Indonesia’s many banks are governed by several important laws. These laws ensure that the banking system of Indonesia remains stable and able to provide for all who use it. They also reduce the likelihood that banks will commit immoral acts which might cause harm to their customers.
The banking system of a country supports the economy of the country. If the banks of the country fail, this failure would create a problem for the people who live there as well as the companies which have placed much money in those banks. Banks may fail if the management of the banks makes poor financial decisions or if sufficient amounts of money do not circulate within the economy. These circumstances may in turn lead to an economic crash and subsequently a protracted recession in the country where the banks are located.
Therefore, in order to prevent such negative circumstances from taking place, regulation of banks is required. Regulation of banks oversee the investment decisions of banks. Regulations that govern banks in a given country also state the minimum or maximum capital required to be held by banks during a financial year. These regulations generally allow the banks to avoid any unexpected failures. The regular audits and economic changes required for the improvement of the banks’ condition also come from government regulations. Therefore, regulations help major banks to better serve account holders.
Laws Governing Indonesian Banks
Several laws govern the functioning of international and local banks alike in Indonesia. Bank Indonesia (BI) regulates the banking industry in Indonesia. It implements various monetary policies and maintains the stability of the rupiah.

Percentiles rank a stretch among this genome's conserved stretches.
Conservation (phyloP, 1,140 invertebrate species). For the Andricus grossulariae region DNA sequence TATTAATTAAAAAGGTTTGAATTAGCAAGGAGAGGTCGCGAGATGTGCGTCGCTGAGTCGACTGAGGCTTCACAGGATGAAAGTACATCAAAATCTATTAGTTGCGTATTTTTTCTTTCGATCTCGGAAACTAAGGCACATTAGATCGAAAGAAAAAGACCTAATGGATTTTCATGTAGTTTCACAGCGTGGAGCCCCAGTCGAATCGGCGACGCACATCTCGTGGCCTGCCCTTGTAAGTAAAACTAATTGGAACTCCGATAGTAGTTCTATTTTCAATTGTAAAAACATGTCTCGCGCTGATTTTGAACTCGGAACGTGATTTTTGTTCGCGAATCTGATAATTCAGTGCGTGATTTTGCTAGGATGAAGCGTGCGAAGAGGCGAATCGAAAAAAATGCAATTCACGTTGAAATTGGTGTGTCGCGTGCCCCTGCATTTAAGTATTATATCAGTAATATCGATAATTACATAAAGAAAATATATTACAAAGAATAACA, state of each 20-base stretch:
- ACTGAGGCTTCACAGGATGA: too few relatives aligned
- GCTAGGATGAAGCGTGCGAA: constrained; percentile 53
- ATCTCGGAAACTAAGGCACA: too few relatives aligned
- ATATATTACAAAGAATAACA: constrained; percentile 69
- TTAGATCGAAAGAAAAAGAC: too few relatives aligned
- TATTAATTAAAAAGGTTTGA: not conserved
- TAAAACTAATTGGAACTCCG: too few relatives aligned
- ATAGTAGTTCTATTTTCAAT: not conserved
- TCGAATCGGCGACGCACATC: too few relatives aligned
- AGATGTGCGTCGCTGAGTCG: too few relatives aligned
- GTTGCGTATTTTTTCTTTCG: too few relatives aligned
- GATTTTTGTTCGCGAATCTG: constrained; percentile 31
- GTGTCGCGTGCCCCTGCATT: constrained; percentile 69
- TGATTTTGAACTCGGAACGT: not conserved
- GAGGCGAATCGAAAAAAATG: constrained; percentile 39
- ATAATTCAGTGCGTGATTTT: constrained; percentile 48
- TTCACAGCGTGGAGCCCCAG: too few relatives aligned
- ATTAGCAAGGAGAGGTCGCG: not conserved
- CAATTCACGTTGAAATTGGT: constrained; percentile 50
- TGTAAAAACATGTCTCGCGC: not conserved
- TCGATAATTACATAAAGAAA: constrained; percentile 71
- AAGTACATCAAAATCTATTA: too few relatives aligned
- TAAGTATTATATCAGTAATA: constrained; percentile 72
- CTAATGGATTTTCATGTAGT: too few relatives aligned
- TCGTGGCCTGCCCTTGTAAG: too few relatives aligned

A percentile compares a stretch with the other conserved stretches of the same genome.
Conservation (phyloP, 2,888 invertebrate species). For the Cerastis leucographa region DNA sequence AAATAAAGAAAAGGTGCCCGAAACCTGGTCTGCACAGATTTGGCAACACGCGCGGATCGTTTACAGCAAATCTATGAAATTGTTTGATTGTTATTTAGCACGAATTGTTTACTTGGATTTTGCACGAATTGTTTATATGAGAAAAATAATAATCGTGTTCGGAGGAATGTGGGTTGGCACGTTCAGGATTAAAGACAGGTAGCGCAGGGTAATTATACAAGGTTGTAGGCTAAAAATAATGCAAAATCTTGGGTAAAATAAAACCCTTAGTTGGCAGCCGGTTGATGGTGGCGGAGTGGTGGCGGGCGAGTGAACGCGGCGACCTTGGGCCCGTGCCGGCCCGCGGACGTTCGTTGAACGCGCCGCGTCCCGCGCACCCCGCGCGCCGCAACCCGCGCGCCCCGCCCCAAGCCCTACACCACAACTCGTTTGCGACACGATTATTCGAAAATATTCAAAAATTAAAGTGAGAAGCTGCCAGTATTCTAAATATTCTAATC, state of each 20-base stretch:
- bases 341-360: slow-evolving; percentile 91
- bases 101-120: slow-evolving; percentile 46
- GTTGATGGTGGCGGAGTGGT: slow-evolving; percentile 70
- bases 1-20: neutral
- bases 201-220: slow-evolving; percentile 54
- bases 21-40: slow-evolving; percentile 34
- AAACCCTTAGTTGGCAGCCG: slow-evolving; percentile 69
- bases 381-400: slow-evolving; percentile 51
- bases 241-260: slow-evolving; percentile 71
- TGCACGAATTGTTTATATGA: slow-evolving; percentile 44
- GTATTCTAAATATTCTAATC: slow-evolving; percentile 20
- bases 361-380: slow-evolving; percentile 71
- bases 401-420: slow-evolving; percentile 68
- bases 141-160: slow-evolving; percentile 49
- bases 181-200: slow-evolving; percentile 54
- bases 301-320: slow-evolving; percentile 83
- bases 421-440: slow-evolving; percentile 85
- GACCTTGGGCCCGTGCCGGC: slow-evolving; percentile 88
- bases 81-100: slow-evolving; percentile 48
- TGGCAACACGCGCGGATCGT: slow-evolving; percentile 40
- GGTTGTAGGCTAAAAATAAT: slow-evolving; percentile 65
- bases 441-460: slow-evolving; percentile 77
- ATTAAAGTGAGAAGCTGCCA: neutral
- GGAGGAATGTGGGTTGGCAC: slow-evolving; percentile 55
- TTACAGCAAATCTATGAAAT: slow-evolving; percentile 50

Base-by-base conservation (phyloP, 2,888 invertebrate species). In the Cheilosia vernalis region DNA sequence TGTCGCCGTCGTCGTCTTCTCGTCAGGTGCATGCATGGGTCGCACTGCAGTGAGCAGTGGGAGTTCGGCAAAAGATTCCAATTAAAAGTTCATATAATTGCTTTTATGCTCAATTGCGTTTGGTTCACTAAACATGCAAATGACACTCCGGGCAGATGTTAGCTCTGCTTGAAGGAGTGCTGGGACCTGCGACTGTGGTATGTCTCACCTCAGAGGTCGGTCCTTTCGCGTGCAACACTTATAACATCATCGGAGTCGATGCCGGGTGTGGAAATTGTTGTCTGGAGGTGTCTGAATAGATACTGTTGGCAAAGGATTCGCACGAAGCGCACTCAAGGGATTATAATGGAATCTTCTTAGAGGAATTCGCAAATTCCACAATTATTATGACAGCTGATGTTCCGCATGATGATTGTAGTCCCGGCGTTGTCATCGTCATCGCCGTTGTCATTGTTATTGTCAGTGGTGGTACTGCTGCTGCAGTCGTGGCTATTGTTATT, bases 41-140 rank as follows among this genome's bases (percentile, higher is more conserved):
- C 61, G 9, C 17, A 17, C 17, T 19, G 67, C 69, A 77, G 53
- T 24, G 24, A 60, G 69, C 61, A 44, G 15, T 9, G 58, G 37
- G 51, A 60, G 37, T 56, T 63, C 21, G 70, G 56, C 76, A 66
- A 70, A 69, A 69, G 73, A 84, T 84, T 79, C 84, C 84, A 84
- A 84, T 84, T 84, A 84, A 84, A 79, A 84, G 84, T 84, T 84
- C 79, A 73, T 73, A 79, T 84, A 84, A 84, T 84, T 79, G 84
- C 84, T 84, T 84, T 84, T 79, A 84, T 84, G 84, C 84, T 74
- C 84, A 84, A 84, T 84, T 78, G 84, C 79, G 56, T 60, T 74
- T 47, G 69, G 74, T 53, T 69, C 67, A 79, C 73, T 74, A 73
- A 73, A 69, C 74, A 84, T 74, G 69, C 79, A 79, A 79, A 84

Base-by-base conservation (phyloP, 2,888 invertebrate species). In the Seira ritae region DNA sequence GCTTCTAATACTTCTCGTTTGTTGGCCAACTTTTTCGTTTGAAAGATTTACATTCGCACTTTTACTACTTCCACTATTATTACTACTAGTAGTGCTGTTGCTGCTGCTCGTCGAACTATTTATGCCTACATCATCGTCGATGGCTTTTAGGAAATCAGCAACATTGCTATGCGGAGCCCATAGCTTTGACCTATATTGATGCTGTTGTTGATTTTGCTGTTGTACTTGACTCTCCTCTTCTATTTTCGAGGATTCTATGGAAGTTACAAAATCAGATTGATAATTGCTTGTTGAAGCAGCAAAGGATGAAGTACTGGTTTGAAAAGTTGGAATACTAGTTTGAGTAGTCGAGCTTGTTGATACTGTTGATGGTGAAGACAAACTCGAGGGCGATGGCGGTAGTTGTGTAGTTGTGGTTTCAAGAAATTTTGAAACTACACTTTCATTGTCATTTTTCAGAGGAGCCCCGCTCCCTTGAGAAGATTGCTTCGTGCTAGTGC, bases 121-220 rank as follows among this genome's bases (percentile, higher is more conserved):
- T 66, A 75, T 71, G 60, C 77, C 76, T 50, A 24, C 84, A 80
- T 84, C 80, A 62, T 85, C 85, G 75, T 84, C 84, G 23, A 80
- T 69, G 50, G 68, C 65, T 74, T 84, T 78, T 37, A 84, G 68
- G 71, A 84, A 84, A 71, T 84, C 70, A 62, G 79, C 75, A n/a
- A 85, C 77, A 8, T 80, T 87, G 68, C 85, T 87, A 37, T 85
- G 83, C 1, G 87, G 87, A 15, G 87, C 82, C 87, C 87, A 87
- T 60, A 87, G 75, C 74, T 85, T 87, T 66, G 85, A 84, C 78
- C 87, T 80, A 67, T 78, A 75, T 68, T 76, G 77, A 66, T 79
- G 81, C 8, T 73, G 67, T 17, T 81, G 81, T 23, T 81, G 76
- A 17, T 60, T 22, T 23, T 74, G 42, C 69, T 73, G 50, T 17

Banks in Indonesia are governed by Law No. 7 of 1992 which has since been amended by Law No. 10 of 1998. Law No. 7 was created to support Islamic banking practices. Law No. 10 allows commercial banks and rural banks alike to operate on Islamic banking principles. Law No. 21 of 2011 oversees regulations concerning monetary policies. It also regulates and supervises the banking institutions, keeps a check on banks’ solvency status, and carries out examinations of banks.
BI has issued Regulation No. 14/24/PBI/2012 which addresses the Single Presence Policy (SPP). This regulation improves the competitiveness of the banking system in Indonesia by raising the standards of supervision while also streamlining the ownership of banks. There are certain criteria which banks in Indonesia must fulfill in order to comply with this regulation. One of these criteria is that any foreign exchange from exports must be received through a foreign exchange bank in Indonesia within three months of the receiving of the foreign exchange. Exporters are also to report all export declarations related to any export which is worth more than US$10,000. Any foreign exchange received through an offshore loan must also be withdrawn through a foreign exchange bank in Indonesia and reported to BI.
There are a few other new laws made which allow private banks to sell their shares to the public. These new laws also enable foreigners to purchase shares of the domestic banks listed on the Indonesia Stock Exchange.
Authorities Responsible for Overseeing Indonesian Banks
BI and Otoritas Jasa Keuangan (OJK) are the foremost authorities which oversee Indonesian banks. In 2013, the OJK through Law No. 21 of 2011 assumed control of the regulatory and supervisory functions of the financial services sector of Indonesia. This sector includes the banking functions of BI.
Banks of Indonesia are subject to supervision under BI and obliged to report about foreign loans and the influx of foreign currency to BI. Other than BI and OJK, there are several other authorities which are involved in overseeing bank regulation in Indonesia. These are the Financial Transaction Reporting and Analysis Center (PPATK) as well as the Indonesian Deposit Insurance Institution (LPS). The OJK, BI, PPATK, and LPS work together in order to keep a watch over the various functions of banks as they relate to areas such as credit cards, foreign exchange, deposits, and withdrawals, among others.